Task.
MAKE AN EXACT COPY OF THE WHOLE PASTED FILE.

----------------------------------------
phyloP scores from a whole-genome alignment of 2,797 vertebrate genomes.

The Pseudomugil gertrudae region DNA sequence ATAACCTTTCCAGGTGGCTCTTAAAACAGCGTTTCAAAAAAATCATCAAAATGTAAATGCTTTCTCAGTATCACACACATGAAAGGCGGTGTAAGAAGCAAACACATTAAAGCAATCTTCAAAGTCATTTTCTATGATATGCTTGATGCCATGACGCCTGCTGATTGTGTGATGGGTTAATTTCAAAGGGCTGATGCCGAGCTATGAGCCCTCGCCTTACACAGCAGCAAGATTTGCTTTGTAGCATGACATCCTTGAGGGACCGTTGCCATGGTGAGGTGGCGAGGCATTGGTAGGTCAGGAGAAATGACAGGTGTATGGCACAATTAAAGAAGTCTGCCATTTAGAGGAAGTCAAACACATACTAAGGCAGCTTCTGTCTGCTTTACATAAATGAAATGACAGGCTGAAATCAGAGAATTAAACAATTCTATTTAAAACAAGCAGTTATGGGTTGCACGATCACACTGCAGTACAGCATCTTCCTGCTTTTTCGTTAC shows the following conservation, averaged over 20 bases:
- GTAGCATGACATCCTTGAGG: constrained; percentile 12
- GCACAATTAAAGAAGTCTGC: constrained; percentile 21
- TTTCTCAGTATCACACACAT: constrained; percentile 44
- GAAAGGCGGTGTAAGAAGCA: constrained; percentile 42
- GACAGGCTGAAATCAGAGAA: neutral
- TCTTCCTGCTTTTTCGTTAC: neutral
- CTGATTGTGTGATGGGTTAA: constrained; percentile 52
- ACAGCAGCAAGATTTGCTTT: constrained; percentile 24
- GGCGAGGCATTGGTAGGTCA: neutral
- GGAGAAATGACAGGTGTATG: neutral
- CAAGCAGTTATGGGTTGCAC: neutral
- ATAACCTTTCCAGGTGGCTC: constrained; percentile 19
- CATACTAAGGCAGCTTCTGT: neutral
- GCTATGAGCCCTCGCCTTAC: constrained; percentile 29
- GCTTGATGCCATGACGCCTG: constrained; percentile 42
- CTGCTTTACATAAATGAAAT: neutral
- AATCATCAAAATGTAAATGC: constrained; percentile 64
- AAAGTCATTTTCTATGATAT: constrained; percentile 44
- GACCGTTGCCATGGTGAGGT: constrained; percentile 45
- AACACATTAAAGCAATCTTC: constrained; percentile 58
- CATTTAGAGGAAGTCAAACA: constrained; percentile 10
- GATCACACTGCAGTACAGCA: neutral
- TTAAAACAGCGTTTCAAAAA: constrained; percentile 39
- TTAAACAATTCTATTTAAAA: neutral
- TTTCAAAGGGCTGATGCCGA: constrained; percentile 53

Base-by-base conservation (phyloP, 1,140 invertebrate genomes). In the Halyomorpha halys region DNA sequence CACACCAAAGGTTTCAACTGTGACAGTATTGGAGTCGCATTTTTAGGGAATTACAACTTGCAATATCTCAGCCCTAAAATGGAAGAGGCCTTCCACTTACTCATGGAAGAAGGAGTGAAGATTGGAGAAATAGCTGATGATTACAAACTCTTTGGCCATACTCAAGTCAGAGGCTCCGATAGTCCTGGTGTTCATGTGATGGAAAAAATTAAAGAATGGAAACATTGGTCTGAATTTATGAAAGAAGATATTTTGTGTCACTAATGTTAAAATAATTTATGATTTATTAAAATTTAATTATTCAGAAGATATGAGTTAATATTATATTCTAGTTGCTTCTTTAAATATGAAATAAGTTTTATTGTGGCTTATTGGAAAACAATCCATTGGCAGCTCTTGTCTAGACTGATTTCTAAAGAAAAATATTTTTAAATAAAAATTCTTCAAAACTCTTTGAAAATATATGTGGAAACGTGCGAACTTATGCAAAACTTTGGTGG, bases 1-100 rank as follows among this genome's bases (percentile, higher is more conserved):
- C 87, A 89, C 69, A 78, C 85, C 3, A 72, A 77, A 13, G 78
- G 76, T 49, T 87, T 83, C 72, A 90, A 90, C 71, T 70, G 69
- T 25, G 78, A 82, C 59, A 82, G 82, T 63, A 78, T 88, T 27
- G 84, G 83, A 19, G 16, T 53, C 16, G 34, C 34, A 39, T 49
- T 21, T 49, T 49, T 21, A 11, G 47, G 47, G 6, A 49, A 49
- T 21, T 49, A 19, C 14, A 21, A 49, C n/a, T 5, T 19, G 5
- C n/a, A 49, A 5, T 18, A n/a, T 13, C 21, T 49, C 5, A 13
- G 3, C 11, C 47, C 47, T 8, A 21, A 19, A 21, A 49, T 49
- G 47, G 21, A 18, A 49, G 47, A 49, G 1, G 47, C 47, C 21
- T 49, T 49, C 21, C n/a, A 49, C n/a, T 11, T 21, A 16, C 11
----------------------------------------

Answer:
phyloP scores from a whole-genome alignment of 2,797 vertebrate genomes.

The Pseudomugil gertrudae region DNA sequence ATAACCTTTCCAGGTGGCTCTTAAAACAGCGTTTCAAAAAAATCATCAAAATGTAAATGCTTTCTCAGTATCACACACATGAAAGGCGGTGTAAGAAGCAAACACATTAAAGCAATCTTCAAAGTCATTTTCTATGATATGCTTGATGCCATGACGCCTGCTGATTGTGTGATGGGTTAATTTCAAAGGGCTGATGCCGAGCTATGAGCCCTCGCCTTACACAGCAGCAAGATTTGCTTTGTAGCATGACATCCTTGAGGGACCGTTGCCATGGTGAGGTGGCGAGGCATTGGTAGGTCAGGAGAAATGACAGGTGTATGGCACAATTAAAGAAGTCTGCCATTTAGAGGAAGTCAAACACATACTAAGGCAGCTTCTGTCTGCTTTACATAAATGAAATGACAGGCTGAAATCAGAGAATTAAACAATTCTATTTAAAACAAGCAGTTATGGGTTGCACGATCACACTGCAGTACAGCATCTTCCTGCTTTTTCGTTAC shows the following conservation, averaged over 20 bases:
- GTAGCATGACATCCTTGAGG: constrained; percentile 12
- GCACAATTAAAGAAGTCTGC: constrained; percentile 21
- TTTCTCAGTATCACACACAT: constrained; percentile 44
- GAAAGGCGGTGTAAGAAGCA: constrained; percentile 42
- GACAGGCTGAAATCAGAGAA: neutral
- TCTTCCTGCTTTTTCGTTAC: neutral
- CTGATTGTGTGATGGGTTAA: constrained; percentile 52
- ACAGCAGCAAGATTTGCTTT: constrained; percentile 24
- GGCGAGGCATTGGTAGGTCA: neutral
- GGAGAAATGACAGGTGTATG: neutral
- CAAGCAGTTATGGGTTGCAC: neutral
- ATAACCTTTCCAGGTGGCTC: constrained; percentile 19
- CATACTAAGGCAGCTTCTGT: neutral
- GCTATGAGCCCTCGCCTTAC: constrained; percentile 29
- GCTTGATGCCATGACGCCTG: constrained; percentile 42
- CTGCTTTACATAAATGAAAT: neutral
- AATCATCAAAATGTAAATGC: constrained; percentile 64
- AAAGTCATTTTCTATGATAT: constrained; percentile 44
- GACCGTTGCCATGGTGAGGT: constrained; percentile 45
- AACACATTAAAGCAATCTTC: constrained; percentile 58
- CATTTAGAGGAAGTCAAACA: constrained; percentile 10
- GATCACACTGCAGTACAGCA: neutral
- TTAAAACAGCGTTTCAAAAA: constrained; percentile 39
- TTAAACAATTCTATTTAAAA: neutral
- TTTCAAAGGGCTGATGCCGA: constrained; percentile 53

Base-by-base conservation (phyloP, 1,140 invertebrate genomes). In the Halyomorpha halys region DNA sequence CACACCAAAGGTTTCAACTGTGACAGTATTGGAGTCGCATTTTTAGGGAATTACAACTTGCAATATCTCAGCCCTAAAATGGAAGAGGCCTTCCACTTACTCATGGAAGAAGGAGTGAAGATTGGAGAAATAGCTGATGATTACAAACTCTTTGGCCATACTCAAGTCAGAGGCTCCGATAGTCCTGGTGTTCATGTGATGGAAAAAATTAAAGAATGGAAACATTGGTCTGAATTTATGAAAGAAGATATTTTGTGTCACTAATGTTAAAATAATTTATGATTTATTAAAATTTAATTATTCAGAAGATATGAGTTAATATTATATTCTAGTTGCTTCTTTAAATATGAAATAAGTTTTATTGTGGCTTATTGGAAAACAATCCATTGGCAGCTCTTGTCTAGACTGATTTCTAAAGAAAAATATTTTTAAATAAAAATTCTTCAAAACTCTTTGAAAATATATGTGGAAACGTGCGAACTTATGCAAAACTTTGGTGG, bases 1-100 rank as follows among this genome's bases (percentile, higher is more conserved):
- C 87, A 89, C 69, A 78, C 85, C 3, A 72, A 77, A 13, G 78
- G 76, T 49, T 87, T 83, C 72, A 90, A 90, C 71, T 70, G 69
- T 25, G 78, A 82, C 59, A 82, G 82, T 63, A 78, T 88, T 27
- G 84, G 83, A 19, G 16, T 53, C 16, G 34, C 34, A 39, T 49
- T 21, T 49, T 49, T 21, A 11, G 47, G 47, G 6, A 49, A 49
- T 21, T 49, A 19, C 14, A 21, A 49, C n/a, T 5, T 19, G 5
- C n/a, A 49, A 5, T 18, A n/a, T 13, C 21, T 49, C 5, A 13
- G 3, C 11, C 47, C 47, T 8, A 21, A 19, A 21, A 49, T 49
- G 47, G 21, A 18, A 49, G 47, A 49, G 1, G 47, C 47, C 21
- T 49, T 49, C 21, C n/a, A 49, C n/a, T 11, T 21, A 16, C 11